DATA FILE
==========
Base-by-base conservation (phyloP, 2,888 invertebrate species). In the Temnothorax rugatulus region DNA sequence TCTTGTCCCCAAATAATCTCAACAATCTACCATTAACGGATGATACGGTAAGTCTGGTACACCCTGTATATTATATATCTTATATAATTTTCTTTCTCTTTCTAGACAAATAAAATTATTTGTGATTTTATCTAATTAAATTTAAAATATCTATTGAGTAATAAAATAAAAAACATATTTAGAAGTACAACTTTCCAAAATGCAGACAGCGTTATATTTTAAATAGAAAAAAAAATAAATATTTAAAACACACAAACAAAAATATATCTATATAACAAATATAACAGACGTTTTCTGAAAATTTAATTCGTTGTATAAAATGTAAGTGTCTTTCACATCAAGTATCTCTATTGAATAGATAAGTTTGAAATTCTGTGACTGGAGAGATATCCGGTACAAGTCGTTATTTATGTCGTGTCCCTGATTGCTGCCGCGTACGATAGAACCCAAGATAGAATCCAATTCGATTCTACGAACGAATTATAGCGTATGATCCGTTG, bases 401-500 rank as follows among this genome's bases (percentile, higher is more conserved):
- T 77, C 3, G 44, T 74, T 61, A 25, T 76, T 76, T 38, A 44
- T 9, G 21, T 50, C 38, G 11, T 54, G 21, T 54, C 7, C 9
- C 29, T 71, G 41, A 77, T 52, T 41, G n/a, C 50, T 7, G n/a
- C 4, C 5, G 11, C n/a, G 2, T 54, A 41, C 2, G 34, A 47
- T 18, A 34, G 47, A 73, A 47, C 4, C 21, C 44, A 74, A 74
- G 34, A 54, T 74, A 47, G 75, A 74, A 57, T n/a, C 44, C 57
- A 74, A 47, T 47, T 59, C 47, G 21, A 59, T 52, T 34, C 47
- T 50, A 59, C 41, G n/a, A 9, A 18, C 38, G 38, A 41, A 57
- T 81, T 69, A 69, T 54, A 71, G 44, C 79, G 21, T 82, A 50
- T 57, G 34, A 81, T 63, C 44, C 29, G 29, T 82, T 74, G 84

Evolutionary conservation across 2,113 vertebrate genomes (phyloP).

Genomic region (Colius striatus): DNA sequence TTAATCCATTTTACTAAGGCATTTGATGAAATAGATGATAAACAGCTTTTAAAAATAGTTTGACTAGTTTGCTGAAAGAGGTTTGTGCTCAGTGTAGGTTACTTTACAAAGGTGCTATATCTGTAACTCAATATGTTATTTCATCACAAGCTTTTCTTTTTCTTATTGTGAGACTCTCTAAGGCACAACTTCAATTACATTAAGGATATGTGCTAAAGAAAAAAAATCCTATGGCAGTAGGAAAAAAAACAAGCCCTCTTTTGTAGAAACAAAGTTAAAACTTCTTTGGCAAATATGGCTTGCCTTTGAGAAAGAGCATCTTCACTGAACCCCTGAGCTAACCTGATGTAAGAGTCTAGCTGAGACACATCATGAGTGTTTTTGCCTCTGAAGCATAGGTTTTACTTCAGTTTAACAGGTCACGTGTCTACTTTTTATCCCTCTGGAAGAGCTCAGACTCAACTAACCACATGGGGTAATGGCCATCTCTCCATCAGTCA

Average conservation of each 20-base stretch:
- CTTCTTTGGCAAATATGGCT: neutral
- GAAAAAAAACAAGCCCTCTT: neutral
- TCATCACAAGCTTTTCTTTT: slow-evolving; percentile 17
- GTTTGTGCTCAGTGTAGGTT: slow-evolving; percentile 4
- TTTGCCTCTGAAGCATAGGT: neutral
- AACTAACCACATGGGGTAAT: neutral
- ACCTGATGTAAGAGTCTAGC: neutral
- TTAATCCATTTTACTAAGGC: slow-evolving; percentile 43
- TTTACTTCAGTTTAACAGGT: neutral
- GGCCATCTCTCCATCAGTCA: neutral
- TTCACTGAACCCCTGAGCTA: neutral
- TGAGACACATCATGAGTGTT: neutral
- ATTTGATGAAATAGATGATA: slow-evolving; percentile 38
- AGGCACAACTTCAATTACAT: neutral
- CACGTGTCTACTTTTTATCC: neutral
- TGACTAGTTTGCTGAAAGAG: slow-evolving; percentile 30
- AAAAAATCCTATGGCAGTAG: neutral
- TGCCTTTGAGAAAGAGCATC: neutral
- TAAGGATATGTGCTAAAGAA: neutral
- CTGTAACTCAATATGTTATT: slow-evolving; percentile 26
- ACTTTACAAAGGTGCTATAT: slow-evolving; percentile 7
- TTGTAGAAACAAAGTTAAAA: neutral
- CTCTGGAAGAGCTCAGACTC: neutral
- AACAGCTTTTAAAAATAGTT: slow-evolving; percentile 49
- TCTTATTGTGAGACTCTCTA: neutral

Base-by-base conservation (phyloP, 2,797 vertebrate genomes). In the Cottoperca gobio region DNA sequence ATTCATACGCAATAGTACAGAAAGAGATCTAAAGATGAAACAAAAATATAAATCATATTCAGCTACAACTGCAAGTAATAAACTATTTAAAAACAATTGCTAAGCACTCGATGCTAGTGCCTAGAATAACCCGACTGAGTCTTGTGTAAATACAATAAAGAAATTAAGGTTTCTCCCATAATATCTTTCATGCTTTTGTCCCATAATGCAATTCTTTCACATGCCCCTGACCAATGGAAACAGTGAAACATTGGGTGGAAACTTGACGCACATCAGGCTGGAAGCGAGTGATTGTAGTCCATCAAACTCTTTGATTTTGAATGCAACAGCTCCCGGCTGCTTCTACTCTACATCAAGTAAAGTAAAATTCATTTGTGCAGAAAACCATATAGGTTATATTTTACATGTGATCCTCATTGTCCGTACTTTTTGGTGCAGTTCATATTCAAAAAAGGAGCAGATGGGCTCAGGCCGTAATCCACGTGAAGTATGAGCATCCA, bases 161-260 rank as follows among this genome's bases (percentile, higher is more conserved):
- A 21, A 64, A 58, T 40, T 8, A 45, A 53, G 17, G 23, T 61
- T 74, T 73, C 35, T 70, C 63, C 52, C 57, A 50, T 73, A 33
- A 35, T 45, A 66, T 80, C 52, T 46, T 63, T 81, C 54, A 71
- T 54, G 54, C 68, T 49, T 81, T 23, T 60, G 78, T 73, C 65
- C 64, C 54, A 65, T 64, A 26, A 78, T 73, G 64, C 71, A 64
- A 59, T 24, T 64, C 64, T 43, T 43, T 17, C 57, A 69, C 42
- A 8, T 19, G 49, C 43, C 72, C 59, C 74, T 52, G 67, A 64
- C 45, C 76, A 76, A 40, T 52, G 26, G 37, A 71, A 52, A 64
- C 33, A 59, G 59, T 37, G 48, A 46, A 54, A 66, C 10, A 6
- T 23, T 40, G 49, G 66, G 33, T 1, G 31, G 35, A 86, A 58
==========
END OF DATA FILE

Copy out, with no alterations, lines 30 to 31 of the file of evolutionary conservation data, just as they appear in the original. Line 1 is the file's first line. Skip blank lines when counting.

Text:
- TGACTAGTTTGCTGAAAGAG: slow-evolving; percentile 30
- AAAAAATCCTATGGCAGTAG: neutral